Hiking is great for dogs of all sizes and you can keep it low-impact or make it more intense depending on speed, length and terrain
Catch and Frisbee
If you have a dog who will bring you back a ball 100 times without ever getting bored, you probably have a dog who will love playing Frisbee – also known to professionals as “disc dog sport.”
An activity that requires agility, speed, and fast reflexes, this is a great choice for quick dogs who love to jump, are already fit, and have tons of energy. During formal competitions, disc dogs are awarded points based on how many times they can catch the disc in 60 seconds, how high they can jump to catch it, and even for choreographed routines they perform with their owners.
But even less-than-gracious dogs can get a lot out of this sport, as it gives them a “job,” enhances the bond you two have, and uses up a lot of energy in a short period of time.
Best For: Lean medium-size dogs such as Border colliers (they have the right leg length, are built for power jumping and never seem to run out of enegy)
Less Suited For: Dogs with flat faces or short legs, such as Basset hounds, dachshunds and pugs.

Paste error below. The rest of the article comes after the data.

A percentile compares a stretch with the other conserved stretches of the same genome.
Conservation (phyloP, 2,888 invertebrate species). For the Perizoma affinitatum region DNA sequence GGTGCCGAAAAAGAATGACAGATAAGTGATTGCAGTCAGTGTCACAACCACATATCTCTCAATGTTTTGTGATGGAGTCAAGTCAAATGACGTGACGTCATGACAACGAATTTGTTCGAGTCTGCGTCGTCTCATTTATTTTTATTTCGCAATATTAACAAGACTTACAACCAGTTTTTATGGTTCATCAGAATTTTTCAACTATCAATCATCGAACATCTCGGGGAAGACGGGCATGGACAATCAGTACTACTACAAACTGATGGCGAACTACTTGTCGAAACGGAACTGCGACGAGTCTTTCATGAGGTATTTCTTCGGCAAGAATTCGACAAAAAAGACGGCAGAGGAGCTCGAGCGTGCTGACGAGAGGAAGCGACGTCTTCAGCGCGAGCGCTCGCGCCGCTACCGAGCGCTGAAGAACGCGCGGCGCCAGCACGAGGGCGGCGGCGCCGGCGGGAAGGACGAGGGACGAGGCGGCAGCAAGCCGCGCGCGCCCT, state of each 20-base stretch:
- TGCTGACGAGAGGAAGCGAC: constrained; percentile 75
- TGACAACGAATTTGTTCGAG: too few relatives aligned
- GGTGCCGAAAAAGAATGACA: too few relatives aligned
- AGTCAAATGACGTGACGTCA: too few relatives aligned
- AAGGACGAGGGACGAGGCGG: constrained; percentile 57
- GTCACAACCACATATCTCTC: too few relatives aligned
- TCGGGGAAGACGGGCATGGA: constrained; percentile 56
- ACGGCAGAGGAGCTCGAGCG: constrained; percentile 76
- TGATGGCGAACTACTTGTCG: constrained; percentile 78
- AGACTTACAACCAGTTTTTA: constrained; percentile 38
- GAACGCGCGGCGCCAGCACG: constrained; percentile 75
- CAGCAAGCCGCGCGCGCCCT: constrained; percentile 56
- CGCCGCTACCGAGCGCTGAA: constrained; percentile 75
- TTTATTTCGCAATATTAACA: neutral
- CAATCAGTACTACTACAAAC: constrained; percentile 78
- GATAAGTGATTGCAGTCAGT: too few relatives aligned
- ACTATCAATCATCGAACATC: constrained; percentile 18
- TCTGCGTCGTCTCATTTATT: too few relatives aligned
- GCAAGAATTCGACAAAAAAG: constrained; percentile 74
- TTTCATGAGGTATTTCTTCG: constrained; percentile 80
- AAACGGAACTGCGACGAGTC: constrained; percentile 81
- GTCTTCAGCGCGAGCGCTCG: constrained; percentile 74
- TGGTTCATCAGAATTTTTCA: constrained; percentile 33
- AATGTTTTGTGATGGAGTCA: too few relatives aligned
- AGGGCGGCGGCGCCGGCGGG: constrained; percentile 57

For very active dogs, catching and retrieving activities like Disc Dog sports can be a great option
Working breed dogs often excel at agility competitions for one simple reason: they were born to solve problems, love to have fun, and have endless energy. But agility work can be great for any dog, as it’s a great workout to boost self-confidence and strengthen the bond with your dog.
Have a dog who’s always getting in trouble because he’s bored? Agility might be the answer, as it tires dogs both physically and mentally so your pooch doesn’t get in trouble again as soon as you turn your back.
Agility requires some work, so you might do well searching for a local training place where you can at least learn the basics to then practice on your own. If you have a yard, you can even build your own agility course using common materials such as PVC pipes, wooden planks, and a collapsible children’s play tunnel from your local toy store.